Approximately 115,000 Military Medals (M.M.) were awarded during the First World War (with 596 first bars, 180 second bars and one third bar). Each bar represented a subsequent award f the same honour. Over 15,000 Military Medals were awarded during the Second World War (with 177 first bars, and one second bar). About 300 Military Medals were awarded between the wars and another 932 with eight first bars since 1947.

Awards to Canadians

During the First World War; 12,341 Canadian soldiers received the Military Medal. Of these, 830 received a second award and 39 received a third award of the M.M. One of the best known recipients of the MM with two bars was Cpl Francis Pegahmagabow, the most highly decorated Canadian Native in the First World War. He served with 1st Canadian Infantry Battalion of the Canadian Expeditionary Force.

During the Second World War, 1235 Canadian soldiers received the Military Medal. Of these, 10 received a second award and 1 received a third award of the M.M. The sole recipient of the MM with two bars was Regimental Sergeant Major Frank Leslie Dixon, of the Essex Scottish Regiment.

During the Korean War; 53 Canadian soldiers received the Military Medal.

In 1993 the Military Medal was discontinued in the British honours system and the Military Cross became available to all ranks.

The equivalent award to the Military Medal in the modem Canadian Honours system is the Medal of Military Valour. As of 1 June 2012, this medal has been awarded 83 times for actions in Afghanistan.

Posted by regimentalrogue at 12:01 AM EDT
Friday, 26 April 2013

The Canadian Honours System
Topic: Medals

Courtesy of the Department of National Defences Directorate of Honours and Recognition, comes this site on Canadian Honours. The Canadian Honours Chart identifies the many honours, awards and medals that can be worn by members of the Canadian Armed Forces. Ranging from the Victoria Cross to the Commissionaires Long Service Medal, each identified medal links to an associated page giving general information and eligibility requirements.

For medals that are no longer issued, a similar series of pages can be found in the Veterans Affairs Canada website; Orders, Decorations and Medals.

Recipients of honours and awards for valour and meritorious service can be researched at the Governor General's website:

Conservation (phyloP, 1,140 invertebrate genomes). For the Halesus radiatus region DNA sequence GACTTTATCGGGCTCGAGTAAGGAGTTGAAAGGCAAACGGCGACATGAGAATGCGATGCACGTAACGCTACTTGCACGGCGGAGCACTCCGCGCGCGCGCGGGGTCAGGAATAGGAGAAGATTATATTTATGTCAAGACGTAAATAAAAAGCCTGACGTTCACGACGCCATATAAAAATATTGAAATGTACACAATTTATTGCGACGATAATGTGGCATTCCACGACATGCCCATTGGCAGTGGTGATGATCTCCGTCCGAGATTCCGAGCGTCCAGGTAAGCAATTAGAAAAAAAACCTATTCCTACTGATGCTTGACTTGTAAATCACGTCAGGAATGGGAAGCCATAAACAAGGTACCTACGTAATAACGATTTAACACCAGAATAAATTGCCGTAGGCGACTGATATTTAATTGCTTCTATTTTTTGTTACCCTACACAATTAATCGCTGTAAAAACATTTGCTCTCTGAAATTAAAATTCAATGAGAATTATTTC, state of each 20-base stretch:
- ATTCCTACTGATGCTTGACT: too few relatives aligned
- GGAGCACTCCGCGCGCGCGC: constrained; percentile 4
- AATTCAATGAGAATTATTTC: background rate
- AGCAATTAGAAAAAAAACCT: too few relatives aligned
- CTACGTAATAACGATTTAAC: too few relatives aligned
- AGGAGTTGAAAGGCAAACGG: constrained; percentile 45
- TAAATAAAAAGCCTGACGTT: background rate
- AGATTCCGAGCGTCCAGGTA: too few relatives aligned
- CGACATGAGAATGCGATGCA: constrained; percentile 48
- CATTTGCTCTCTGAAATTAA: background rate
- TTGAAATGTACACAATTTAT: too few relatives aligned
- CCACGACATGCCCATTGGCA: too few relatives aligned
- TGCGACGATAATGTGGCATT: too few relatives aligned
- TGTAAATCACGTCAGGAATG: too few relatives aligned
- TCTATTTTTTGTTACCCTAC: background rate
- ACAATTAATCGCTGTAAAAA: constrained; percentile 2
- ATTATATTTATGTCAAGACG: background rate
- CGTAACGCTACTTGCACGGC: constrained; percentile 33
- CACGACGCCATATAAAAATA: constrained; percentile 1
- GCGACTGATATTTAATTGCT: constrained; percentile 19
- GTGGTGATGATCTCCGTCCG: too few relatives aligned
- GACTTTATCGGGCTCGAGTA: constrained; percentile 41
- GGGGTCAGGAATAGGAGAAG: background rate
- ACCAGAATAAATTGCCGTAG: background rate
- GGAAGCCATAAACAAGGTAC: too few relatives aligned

Earlier recipients of valour, meritorious and long service awards can also be sought among the pages of the London Gazette and the Canada Gazette, but be warned, the searching of either archive can require patience.

For guidance on wearing of medals and ribbons, see the following guide:

For those with an interst in learning more about Canadian medals and awards, there is no better source to start with than Christpher McCreery's book; The Canadian Honours System.

For research into older medals, try the Medal Yearbook and/or British Battle and Medals, two valuable references for collectors and researchers.

Posted by regimentalrogue at 12:01 AM EDT
Tuesday, 23 April 2013

Victory Medal
Topic: Medals

Over 350,000 Canadians received the Victory Medal (Inter-Allied War medal) for service in the First World War. The Victory Medal is the second most common medal awarded to Canadians for Great War service after the British War Medal. The Victory Medal is always accompanied by the British War Medal, and, for those whose service in theatre started before the end of 1915, also with the 1914-15 Star. These groupings are colloquially referred to as the First World War "pair" (BWM + VM) and the "trio" (1914-15 Star + BWM + VM). Unlike the British War Medal, the Victory Medal could not be issued as a sole entitlement, i.e., alone.

Eligibility for the Victory Medal required that the recipient had served on the strength of a unit in a theatre of war between 5 August 1914 and 11 November 1918. Soldiers who reached France but did not transfer to the strength of a unit serving in France before the Armistice were not eligible, alternatively, a soldier who had been posted to a unit became eligible even if he did not reach his unit before the cessation of hostilities.

There were no clasps (bars) issued for the Victory Medal. If the recipient was also Mentioned in Despatches, the oak leaf emblem for that honour was mounted on the Victory Medal ribbon.



Researching Canadian Soldiers of the First World War

Posted by regimentalrogue at 12:01 AM EDT
Updated: Tuesday, 23 April 2013 1:21 AM EDT
Wednesday, 17 April 2013

Canada General Service Medal 1866-70
Topic: Medals

The Canadian Militia participated in the defeat of the Fenians in 1866 and 1870. Twenty-eight years after the actions of 1870, a medal was authorized for participation in those events. The following Militia General Order provides the instructions for applying for the medal and its clasps as published in the Canada Gazette in 1898.